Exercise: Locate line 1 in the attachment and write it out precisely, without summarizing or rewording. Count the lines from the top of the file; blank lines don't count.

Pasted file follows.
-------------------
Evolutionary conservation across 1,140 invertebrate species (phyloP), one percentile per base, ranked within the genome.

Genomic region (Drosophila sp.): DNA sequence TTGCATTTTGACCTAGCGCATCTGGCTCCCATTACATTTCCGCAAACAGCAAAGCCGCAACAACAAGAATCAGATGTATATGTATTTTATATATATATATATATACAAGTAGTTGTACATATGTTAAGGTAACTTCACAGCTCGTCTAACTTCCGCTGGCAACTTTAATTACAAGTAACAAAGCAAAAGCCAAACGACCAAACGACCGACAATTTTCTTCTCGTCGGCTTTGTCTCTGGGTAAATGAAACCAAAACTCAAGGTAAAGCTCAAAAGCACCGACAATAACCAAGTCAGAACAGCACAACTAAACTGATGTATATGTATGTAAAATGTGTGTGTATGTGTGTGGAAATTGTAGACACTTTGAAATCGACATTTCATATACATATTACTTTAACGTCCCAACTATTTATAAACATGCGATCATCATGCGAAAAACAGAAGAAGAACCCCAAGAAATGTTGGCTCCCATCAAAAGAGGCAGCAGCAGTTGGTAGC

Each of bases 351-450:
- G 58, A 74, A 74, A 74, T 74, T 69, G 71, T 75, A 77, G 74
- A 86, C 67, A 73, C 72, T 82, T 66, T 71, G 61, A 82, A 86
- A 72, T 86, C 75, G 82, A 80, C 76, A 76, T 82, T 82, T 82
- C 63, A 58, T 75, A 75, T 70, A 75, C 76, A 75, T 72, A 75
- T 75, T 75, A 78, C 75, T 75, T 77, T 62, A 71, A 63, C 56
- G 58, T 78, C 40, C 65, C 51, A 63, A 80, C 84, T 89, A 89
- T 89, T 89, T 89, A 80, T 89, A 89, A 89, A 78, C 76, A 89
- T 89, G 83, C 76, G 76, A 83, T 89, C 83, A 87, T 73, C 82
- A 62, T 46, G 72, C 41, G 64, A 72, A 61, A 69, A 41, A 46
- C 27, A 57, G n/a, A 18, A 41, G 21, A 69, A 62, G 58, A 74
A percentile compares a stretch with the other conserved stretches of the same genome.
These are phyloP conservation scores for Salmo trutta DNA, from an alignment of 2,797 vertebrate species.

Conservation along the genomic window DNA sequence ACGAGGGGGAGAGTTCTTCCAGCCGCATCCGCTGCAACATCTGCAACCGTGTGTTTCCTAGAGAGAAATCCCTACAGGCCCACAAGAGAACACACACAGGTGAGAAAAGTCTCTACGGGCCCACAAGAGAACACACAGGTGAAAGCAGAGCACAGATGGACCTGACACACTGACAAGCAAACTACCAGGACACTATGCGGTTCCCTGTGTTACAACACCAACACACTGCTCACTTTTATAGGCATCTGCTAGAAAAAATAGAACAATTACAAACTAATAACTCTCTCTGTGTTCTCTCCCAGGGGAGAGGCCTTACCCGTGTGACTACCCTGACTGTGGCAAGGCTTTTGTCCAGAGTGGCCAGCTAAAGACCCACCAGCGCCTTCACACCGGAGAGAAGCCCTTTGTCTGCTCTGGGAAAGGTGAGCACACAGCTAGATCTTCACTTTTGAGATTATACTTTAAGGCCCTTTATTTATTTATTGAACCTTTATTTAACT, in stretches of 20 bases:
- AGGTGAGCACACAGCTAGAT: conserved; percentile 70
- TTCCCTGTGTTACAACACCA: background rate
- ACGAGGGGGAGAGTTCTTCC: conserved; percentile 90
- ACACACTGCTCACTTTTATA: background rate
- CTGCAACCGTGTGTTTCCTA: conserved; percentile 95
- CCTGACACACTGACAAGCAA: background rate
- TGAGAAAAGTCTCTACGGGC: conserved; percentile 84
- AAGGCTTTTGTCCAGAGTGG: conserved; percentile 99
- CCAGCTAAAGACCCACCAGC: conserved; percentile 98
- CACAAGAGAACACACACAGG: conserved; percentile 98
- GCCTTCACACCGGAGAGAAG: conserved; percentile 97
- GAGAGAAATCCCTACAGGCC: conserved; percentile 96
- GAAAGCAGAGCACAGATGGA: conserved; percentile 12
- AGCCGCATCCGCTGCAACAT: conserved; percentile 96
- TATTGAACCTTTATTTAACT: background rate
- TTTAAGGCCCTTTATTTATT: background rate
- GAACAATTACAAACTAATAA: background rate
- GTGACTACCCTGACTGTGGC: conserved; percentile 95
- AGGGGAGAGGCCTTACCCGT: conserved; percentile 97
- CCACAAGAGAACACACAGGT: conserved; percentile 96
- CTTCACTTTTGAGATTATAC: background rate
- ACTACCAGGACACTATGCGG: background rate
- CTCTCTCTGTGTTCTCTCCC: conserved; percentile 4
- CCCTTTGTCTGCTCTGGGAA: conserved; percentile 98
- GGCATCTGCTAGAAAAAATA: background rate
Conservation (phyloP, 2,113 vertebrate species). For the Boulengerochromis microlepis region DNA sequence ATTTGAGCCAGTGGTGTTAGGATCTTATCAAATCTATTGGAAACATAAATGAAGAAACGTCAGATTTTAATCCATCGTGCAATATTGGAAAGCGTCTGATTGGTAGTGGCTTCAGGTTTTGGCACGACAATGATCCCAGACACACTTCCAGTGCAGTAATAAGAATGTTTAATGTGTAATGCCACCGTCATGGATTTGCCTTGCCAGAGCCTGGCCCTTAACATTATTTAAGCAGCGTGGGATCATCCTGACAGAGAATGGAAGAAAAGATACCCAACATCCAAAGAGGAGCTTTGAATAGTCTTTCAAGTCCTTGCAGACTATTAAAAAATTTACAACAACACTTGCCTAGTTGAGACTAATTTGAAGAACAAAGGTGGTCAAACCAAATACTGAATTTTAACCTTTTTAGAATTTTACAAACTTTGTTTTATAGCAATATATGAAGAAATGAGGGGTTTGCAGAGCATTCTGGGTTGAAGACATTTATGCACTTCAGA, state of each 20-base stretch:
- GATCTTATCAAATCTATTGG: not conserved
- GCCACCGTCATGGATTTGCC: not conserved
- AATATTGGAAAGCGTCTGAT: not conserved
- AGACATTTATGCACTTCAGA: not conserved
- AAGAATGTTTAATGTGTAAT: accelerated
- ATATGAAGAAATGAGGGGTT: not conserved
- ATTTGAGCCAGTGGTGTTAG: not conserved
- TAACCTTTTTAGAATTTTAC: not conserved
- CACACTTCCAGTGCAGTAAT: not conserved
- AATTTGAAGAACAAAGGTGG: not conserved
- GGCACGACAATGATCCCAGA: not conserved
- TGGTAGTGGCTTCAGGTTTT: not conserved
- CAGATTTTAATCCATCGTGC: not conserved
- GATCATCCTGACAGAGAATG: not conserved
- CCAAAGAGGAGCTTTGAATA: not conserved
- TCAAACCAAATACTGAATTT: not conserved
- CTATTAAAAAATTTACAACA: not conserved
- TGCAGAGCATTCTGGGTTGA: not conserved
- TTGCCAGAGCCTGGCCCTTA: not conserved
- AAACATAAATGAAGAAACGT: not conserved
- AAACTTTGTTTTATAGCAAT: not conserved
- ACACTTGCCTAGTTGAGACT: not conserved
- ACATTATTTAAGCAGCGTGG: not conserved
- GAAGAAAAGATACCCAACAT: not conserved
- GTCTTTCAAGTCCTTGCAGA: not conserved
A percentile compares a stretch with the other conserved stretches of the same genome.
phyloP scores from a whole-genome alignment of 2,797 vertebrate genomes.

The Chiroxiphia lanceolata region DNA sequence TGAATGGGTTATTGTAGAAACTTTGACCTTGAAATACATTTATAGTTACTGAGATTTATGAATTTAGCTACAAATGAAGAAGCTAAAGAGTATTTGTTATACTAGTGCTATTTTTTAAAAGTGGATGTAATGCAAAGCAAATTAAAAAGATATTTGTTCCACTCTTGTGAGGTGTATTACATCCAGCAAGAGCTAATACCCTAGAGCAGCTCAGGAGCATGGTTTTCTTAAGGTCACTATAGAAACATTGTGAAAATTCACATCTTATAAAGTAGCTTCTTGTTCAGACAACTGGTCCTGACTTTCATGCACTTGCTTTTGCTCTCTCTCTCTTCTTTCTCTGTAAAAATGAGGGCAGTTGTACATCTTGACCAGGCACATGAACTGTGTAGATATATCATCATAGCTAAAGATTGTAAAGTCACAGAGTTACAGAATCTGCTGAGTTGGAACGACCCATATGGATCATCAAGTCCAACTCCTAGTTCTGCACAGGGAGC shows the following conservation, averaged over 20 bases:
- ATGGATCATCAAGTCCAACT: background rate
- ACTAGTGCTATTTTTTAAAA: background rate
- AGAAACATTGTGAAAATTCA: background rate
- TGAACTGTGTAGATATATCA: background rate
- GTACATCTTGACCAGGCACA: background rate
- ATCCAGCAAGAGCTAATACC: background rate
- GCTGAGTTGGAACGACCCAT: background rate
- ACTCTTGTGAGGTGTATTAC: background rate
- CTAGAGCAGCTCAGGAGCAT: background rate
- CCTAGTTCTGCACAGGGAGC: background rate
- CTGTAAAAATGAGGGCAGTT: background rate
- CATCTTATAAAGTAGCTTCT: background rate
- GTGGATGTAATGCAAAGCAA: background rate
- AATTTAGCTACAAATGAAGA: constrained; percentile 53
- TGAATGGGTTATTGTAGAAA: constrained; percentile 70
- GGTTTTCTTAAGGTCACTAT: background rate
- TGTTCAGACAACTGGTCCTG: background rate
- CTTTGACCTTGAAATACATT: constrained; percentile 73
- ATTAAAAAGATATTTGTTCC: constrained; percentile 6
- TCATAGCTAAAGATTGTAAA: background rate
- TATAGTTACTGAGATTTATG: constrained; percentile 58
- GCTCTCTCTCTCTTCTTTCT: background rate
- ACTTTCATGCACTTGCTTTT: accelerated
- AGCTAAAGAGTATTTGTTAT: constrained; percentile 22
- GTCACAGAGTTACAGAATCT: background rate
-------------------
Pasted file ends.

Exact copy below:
Evolutionary conservation across 1,140 invertebrate species (phyloP), one percentile per base, ranked within the genome.